On that February day in 1986, the togue was unmarked. This fact was so unusual that I made a special entry in the diary. Of equal importance is my statement that the fish was in excellent health and very lively. This differs from the lamprey marked fish which typically were not as lively. The wounds on the fish were not a pretty sight. Imagine a 6-inch long lamprey attached to a 12-14 inch salmon.
In the late 1980s, my next door neighbor complained of being bitten while swimming. At first, I did not believe her. Over the years, I have been swimming in about 10 lakes throughout Maine and have never been attacked by a fish. However, a couple of days later I was bitten while swimming in the evening. I swished off the fish. After leaving the water, I inspected the mark on my body which was oblong-shaped and about 1.0 – 1.5 inches long. It looked like the wounds that I saw on countless occasions on the salmon and togue that I caught. I looked at the wound on my neighbor. Her wound was similar but appeared deeper, possibly even breaking the skin. At that point, I was a believer. Lampreys do bite people.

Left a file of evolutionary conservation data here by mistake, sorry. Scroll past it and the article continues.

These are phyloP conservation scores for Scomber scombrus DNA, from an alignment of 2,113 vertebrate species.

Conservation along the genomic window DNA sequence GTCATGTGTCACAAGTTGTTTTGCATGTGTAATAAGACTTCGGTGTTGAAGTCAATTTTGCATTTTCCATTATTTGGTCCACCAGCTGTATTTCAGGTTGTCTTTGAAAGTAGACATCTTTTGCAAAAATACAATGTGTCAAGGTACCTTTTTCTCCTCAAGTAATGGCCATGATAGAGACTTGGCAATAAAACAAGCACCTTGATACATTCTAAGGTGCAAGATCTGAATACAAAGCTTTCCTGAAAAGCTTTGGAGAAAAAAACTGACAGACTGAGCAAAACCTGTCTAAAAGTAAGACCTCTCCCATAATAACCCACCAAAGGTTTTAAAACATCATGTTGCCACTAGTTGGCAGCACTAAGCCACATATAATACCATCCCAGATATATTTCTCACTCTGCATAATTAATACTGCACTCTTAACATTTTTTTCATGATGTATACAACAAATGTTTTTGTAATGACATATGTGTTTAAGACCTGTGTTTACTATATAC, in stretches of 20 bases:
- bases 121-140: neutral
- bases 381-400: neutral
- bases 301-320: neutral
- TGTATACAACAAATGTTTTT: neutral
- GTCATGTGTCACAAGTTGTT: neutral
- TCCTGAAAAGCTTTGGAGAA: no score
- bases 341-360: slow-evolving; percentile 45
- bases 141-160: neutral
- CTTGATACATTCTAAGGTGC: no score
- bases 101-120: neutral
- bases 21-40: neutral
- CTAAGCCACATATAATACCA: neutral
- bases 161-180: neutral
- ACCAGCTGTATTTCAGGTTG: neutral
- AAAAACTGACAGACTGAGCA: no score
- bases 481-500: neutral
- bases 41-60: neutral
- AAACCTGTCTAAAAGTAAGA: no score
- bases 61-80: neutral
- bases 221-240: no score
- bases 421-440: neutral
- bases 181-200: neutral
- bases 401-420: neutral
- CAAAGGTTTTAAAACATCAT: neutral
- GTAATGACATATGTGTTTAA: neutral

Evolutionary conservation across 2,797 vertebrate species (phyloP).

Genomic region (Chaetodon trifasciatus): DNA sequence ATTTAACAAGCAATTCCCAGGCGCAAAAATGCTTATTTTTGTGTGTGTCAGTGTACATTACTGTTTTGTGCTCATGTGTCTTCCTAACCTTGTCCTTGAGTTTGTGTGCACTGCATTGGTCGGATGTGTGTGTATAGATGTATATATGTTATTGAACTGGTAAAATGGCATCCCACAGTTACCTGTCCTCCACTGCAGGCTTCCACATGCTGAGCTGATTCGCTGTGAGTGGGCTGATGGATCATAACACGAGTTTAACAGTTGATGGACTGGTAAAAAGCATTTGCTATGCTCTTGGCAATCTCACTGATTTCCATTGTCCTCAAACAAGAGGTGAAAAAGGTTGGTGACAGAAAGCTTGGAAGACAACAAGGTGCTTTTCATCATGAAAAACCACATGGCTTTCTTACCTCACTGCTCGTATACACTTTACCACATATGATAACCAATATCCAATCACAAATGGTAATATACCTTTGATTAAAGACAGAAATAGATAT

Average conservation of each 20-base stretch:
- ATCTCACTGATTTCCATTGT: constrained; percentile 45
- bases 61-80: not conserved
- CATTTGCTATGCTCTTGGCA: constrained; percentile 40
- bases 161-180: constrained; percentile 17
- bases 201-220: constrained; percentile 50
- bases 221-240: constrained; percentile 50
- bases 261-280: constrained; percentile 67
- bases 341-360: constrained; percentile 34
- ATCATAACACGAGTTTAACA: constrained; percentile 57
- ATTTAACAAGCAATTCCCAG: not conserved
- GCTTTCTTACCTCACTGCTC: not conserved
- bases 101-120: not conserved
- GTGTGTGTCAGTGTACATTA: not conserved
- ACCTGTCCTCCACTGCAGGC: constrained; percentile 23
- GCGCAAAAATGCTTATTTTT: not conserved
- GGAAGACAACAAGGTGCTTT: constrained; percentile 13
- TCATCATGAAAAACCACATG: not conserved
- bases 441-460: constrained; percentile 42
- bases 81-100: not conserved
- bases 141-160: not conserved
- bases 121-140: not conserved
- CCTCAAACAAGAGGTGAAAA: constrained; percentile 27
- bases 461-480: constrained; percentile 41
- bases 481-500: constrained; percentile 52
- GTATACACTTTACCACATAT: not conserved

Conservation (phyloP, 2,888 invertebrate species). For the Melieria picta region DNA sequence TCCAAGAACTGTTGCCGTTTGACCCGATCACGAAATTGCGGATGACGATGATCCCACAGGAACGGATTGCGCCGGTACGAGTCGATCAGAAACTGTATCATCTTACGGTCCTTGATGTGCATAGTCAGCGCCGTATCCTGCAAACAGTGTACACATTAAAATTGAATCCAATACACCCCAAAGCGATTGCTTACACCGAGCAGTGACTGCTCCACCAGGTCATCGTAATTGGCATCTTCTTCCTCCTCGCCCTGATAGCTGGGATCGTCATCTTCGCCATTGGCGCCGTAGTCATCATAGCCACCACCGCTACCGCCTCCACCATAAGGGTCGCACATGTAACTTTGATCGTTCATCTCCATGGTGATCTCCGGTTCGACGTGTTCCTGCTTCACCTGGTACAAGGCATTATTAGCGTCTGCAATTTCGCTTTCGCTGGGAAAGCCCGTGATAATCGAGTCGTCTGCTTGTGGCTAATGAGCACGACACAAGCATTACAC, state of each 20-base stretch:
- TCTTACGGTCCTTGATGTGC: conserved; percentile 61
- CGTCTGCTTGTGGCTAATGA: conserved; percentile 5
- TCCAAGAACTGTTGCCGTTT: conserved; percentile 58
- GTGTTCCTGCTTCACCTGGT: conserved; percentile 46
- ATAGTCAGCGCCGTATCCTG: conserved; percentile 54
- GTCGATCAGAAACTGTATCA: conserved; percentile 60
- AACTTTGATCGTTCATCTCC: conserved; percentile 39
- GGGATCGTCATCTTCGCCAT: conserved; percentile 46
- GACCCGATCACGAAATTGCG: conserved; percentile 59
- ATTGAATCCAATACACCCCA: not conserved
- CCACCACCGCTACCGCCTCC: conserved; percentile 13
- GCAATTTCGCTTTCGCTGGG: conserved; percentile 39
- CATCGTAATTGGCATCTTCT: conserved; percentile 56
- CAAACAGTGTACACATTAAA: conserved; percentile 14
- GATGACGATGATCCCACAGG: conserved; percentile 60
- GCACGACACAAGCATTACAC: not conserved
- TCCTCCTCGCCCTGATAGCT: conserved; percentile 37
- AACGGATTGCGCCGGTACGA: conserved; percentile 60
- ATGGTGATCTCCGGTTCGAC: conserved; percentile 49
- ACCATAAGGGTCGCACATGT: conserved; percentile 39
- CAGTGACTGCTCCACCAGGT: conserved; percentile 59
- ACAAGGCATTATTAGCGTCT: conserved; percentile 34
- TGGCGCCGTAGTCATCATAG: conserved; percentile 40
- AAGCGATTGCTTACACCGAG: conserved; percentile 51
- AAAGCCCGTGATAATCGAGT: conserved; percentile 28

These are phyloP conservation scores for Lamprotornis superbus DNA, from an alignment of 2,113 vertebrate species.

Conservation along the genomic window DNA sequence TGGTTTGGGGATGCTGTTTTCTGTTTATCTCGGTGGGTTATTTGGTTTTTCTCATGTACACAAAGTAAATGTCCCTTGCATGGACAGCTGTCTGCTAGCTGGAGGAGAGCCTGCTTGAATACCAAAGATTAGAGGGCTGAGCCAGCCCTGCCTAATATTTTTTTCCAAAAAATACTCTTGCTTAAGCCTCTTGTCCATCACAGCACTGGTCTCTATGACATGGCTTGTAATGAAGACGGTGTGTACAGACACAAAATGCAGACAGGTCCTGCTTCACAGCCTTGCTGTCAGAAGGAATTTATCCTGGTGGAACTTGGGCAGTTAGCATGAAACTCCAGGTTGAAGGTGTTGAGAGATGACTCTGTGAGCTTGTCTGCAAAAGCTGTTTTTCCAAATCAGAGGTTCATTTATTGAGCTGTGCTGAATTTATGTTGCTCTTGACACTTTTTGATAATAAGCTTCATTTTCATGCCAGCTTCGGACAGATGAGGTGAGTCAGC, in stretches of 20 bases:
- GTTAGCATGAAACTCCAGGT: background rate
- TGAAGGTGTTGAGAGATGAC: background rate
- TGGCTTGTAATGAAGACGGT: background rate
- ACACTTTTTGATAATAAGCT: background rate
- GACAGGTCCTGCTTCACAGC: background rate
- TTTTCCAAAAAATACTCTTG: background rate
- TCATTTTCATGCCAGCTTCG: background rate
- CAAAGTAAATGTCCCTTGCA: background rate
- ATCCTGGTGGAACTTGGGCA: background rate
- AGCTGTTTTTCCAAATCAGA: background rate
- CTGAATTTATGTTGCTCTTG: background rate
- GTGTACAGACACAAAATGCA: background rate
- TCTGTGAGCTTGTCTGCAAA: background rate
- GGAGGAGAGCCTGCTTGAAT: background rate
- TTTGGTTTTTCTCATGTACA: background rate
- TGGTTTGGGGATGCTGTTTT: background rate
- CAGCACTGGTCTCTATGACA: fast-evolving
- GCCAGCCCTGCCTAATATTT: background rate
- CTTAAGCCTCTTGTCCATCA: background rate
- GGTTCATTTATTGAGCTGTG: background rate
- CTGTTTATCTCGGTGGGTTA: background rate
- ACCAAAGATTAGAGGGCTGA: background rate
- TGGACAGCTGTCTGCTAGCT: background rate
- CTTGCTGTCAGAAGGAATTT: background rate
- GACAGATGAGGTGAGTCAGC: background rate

The re-introduction of lamprey into Sheepscot Pond will result in a major environmental change. This re-introduction would again destroy the ecological balance and severely injure the existing fish population.
The Lake Report for Sheepscot Lake issued by the Department of Inland Fisheries and Game published in 1970 states, “The Department has recently initiated a program to prevent lamprey eels from entering Sheepscot Lake by closing the fishway each year in the outlet dam during the period of lamprey spawning migrations.” Twenty-two years later in 1992, the Department wrote, “A long term Department program to prevent lamprey eels from entering the lake by closing the fishway during their spawning migrations has met with some success.” In other words, this program was unsuccessful. Based upon my memory of a conversation with Dave Banton, of Palermo (now deceased), I believe that the migration of both lampreys and alewives was stopped downstream from Sheepscot Dam in order to control the lampreys.